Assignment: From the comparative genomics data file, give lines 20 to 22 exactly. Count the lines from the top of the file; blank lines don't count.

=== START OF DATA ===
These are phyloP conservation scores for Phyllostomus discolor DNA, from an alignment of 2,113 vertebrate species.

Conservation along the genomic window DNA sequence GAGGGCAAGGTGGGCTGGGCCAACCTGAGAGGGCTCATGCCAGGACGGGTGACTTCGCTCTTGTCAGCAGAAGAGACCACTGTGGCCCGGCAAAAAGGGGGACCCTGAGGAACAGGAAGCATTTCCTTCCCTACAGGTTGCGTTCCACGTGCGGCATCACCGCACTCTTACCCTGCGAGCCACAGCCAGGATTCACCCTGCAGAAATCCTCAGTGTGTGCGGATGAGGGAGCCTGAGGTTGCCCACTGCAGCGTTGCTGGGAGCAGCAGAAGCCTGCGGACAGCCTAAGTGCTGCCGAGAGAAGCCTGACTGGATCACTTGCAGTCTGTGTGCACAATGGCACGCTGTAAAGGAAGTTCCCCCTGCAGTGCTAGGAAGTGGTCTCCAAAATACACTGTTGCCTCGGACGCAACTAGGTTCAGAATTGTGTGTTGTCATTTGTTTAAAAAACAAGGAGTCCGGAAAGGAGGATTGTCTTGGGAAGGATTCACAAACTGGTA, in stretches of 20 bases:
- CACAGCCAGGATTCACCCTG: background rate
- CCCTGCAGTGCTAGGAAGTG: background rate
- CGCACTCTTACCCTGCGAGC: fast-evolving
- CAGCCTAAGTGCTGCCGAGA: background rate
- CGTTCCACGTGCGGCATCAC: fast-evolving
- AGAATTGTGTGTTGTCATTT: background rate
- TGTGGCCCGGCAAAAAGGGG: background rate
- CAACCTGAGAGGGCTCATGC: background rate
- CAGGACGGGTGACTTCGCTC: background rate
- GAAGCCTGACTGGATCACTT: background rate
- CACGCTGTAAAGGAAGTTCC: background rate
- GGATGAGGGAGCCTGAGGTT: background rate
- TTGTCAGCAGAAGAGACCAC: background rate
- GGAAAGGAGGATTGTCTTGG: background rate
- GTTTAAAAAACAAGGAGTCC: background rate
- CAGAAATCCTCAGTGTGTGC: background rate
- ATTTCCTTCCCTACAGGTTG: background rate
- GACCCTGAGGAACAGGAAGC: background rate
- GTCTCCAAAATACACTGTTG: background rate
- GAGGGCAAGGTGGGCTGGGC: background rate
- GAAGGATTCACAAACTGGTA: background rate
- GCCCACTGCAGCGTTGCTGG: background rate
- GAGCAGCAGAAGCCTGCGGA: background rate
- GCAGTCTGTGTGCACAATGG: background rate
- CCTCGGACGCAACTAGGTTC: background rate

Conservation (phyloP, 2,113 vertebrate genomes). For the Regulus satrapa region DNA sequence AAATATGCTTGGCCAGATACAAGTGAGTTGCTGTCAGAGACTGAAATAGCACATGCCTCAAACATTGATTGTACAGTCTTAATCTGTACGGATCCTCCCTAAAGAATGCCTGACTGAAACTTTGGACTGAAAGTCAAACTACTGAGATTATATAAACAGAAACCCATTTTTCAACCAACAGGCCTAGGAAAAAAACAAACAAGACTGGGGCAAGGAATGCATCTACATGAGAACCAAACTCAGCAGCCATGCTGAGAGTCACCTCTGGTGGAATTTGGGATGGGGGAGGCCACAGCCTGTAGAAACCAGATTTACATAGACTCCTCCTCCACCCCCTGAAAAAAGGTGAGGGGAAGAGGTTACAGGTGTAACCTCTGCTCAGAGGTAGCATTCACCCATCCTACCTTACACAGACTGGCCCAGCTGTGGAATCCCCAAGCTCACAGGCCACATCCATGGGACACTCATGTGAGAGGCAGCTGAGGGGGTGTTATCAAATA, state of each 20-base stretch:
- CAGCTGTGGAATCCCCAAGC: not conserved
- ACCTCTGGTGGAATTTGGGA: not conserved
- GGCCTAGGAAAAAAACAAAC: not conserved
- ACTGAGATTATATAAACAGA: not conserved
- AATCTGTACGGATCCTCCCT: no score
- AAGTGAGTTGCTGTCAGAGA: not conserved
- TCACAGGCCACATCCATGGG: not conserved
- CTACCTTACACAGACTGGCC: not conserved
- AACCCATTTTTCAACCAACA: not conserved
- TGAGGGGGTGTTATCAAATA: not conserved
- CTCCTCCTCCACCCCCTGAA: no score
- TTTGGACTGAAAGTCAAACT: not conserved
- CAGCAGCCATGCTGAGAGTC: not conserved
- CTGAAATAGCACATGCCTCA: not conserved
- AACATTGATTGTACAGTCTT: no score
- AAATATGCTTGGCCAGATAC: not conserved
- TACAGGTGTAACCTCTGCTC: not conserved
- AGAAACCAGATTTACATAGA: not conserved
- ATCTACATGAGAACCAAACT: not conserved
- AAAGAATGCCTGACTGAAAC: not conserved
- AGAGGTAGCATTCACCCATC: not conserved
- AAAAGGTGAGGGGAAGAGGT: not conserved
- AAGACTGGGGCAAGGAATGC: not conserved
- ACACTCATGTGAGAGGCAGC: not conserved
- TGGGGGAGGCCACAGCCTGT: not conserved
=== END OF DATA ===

- GACCCTGAGGAACAGGAAGC: background rate
- GTCTCCAAAATACACTGTTG: background rate
- GAGGGCAAGGTGGGCTGGGC: background rate